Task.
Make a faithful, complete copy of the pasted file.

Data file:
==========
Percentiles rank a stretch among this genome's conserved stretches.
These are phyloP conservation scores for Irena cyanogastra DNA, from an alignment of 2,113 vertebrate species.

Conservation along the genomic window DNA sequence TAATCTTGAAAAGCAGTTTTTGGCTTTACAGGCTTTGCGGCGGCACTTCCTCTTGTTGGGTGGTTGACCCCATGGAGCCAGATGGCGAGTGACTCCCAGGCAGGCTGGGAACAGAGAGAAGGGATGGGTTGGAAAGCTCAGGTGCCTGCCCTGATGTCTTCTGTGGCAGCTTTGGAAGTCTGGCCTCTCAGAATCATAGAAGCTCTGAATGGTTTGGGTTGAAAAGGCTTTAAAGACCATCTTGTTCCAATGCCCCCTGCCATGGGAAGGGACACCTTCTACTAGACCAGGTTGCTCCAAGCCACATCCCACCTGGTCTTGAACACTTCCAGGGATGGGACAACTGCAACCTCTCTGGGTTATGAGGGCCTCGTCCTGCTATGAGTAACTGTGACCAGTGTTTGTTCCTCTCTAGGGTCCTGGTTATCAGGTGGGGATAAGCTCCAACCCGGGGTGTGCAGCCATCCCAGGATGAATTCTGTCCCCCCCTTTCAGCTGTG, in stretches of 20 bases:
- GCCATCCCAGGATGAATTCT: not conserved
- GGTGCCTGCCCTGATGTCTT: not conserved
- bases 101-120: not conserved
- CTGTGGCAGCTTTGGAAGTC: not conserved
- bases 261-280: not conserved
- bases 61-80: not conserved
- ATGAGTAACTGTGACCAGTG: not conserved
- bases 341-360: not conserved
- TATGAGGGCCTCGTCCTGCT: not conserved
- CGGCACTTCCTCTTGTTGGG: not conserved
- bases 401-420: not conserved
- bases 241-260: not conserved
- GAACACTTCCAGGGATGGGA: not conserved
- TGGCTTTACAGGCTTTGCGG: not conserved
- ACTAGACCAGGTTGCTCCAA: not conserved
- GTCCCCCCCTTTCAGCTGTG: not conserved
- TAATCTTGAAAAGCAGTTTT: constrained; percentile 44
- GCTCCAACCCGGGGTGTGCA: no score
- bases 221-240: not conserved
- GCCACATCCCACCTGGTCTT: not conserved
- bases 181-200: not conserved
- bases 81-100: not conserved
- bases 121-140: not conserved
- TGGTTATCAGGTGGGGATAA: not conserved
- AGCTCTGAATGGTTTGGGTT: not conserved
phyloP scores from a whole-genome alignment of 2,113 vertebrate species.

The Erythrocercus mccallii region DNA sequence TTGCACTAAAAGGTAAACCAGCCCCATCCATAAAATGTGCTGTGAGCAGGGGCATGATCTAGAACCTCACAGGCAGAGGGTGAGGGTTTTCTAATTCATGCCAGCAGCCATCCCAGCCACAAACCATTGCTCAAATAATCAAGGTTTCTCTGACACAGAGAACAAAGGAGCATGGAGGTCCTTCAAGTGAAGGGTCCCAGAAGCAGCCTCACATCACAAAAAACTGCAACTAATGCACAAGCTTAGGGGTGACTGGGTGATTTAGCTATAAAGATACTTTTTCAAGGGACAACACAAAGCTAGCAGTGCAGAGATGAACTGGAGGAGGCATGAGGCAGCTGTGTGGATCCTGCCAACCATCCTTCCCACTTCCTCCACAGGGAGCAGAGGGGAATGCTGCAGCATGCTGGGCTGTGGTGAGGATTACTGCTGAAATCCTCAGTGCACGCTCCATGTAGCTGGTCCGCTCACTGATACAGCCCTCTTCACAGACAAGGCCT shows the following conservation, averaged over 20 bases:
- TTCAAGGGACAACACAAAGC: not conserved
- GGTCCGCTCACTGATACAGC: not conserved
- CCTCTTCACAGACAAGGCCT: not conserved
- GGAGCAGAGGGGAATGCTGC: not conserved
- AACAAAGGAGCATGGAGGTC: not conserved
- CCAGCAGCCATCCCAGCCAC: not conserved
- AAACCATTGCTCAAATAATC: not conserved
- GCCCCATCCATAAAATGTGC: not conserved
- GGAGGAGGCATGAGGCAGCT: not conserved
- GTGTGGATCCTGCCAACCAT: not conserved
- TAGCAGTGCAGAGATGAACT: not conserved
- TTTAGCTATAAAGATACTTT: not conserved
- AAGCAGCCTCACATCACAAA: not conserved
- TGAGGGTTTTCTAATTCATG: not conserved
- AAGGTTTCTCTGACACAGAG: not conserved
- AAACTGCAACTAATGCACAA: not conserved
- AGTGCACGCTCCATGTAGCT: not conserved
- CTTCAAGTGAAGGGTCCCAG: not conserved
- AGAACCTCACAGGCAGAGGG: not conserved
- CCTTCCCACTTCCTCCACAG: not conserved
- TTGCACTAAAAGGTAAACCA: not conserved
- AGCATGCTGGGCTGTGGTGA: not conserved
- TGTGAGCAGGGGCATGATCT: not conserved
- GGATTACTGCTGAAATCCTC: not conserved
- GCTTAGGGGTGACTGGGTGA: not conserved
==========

Percentiles rank a stretch among this genome's conserved stretches.
These are phyloP conservation scores for Irena cyanogastra DNA, from an alignment of 2,113 vertebrate species.

Conservation along the genomic window DNA sequence TAATCTTGAAAAGCAGTTTTTGGCTTTACAGGCTTTGCGGCGGCACTTCCTCTTGTTGGGTGGTTGACCCCATGGAGCCAGATGGCGAGTGACTCCCAGGCAGGCTGGGAACAGAGAGAAGGGATGGGTTGGAAAGCTCAGGTGCCTGCCCTGATGTCTTCTGTGGCAGCTTTGGAAGTCTGGCCTCTCAGAATCATAGAAGCTCTGAATGGTTTGGGTTGAAAAGGCTTTAAAGACCATCTTGTTCCAATGCCCCCTGCCATGGGAAGGGACACCTTCTACTAGACCAGGTTGCTCCAAGCCACATCCCACCTGGTCTTGAACACTTCCAGGGATGGGACAACTGCAACCTCTCTGGGTTATGAGGGCCTCGTCCTGCTATGAGTAACTGTGACCAGTGTTTGTTCCTCTCTAGGGTCCTGGTTATCAGGTGGGGATAAGCTCCAACCCGGGGTGTGCAGCCATCCCAGGATGAATTCTGTCCCCCCCTTTCAGCTGTG, in stretches of 20 bases:
- GCCATCCCAGGATGAATTCT: not conserved
- GGTGCCTGCCCTGATGTCTT: not conserved
- bases 101-120: not conserved
- CTGTGGCAGCTTTGGAAGTC: not conserved
- bases 261-280: not conserved
- bases 61-80: not conserved
- ATGAGTAACTGTGACCAGTG: not conserved
- bases 341-360: not conserved
- TATGAGGGCCTCGTCCTGCT: not conserved
- CGGCACTTCCTCTTGTTGGG: not conserved
- bases 401-420: not conserved
- bases 241-260: not conserved
- GAACACTTCCAGGGATGGGA: not conserved
- TGGCTTTACAGGCTTTGCGG: not conserved
- ACTAGACCAGGTTGCTCCAA: not conserved
- GTCCCCCCCTTTCAGCTGTG: not conserved
- TAATCTTGAAAAGCAGTTTT: constrained; percentile 44
- GCTCCAACCCGGGGTGTGCA: no score
- bases 221-240: not conserved
- GCCACATCCCACCTGGTCTT: not conserved
- bases 181-200: not conserved
- bases 81-100: not conserved
- bases 121-140: not conserved
- TGGTTATCAGGTGGGGATAA: not conserved
- AGCTCTGAATGGTTTGGGTT: not conserved
phyloP scores from a whole-genome alignment of 2,113 vertebrate species.

The Erythrocercus mccallii region DNA sequence TTGCACTAAAAGGTAAACCAGCCCCATCCATAAAATGTGCTGTGAGCAGGGGCATGATCTAGAACCTCACAGGCAGAGGGTGAGGGTTTTCTAATTCATGCCAGCAGCCATCCCAGCCACAAACCATTGCTCAAATAATCAAGGTTTCTCTGACACAGAGAACAAAGGAGCATGGAGGTCCTTCAAGTGAAGGGTCCCAGAAGCAGCCTCACATCACAAAAAACTGCAACTAATGCACAAGCTTAGGGGTGACTGGGTGATTTAGCTATAAAGATACTTTTTCAAGGGACAACACAAAGCTAGCAGTGCAGAGATGAACTGGAGGAGGCATGAGGCAGCTGTGTGGATCCTGCCAACCATCCTTCCCACTTCCTCCACAGGGAGCAGAGGGGAATGCTGCAGCATGCTGGGCTGTGGTGAGGATTACTGCTGAAATCCTCAGTGCACGCTCCATGTAGCTGGTCCGCTCACTGATACAGCCCTCTTCACAGACAAGGCCT shows the following conservation, averaged over 20 bases:
- TTCAAGGGACAACACAAAGC: not conserved
- GGTCCGCTCACTGATACAGC: not conserved
- CCTCTTCACAGACAAGGCCT: not conserved
- GGAGCAGAGGGGAATGCTGC: not conserved
- AACAAAGGAGCATGGAGGTC: not conserved
- CCAGCAGCCATCCCAGCCAC: not conserved
- AAACCATTGCTCAAATAATC: not conserved
- GCCCCATCCATAAAATGTGC: not conserved
- GGAGGAGGCATGAGGCAGCT: not conserved
- GTGTGGATCCTGCCAACCAT: not conserved
- TAGCAGTGCAGAGATGAACT: not conserved
- TTTAGCTATAAAGATACTTT: not conserved
- AAGCAGCCTCACATCACAAA: not conserved
- TGAGGGTTTTCTAATTCATG: not conserved
- AAGGTTTCTCTGACACAGAG: not conserved
- AAACTGCAACTAATGCACAA: not conserved
- AGTGCACGCTCCATGTAGCT: not conserved
- CTTCAAGTGAAGGGTCCCAG: not conserved
- AGAACCTCACAGGCAGAGGG: not conserved
- CCTTCCCACTTCCTCCACAG: not conserved
- TTGCACTAAAAGGTAAACCA: not conserved
- AGCATGCTGGGCTGTGGTGA: not conserved
- TGTGAGCAGGGGCATGATCT: not conserved
- GGATTACTGCTGAAATCCTC: not conserved
- GCTTAGGGGTGACTGGGTGA: not conserved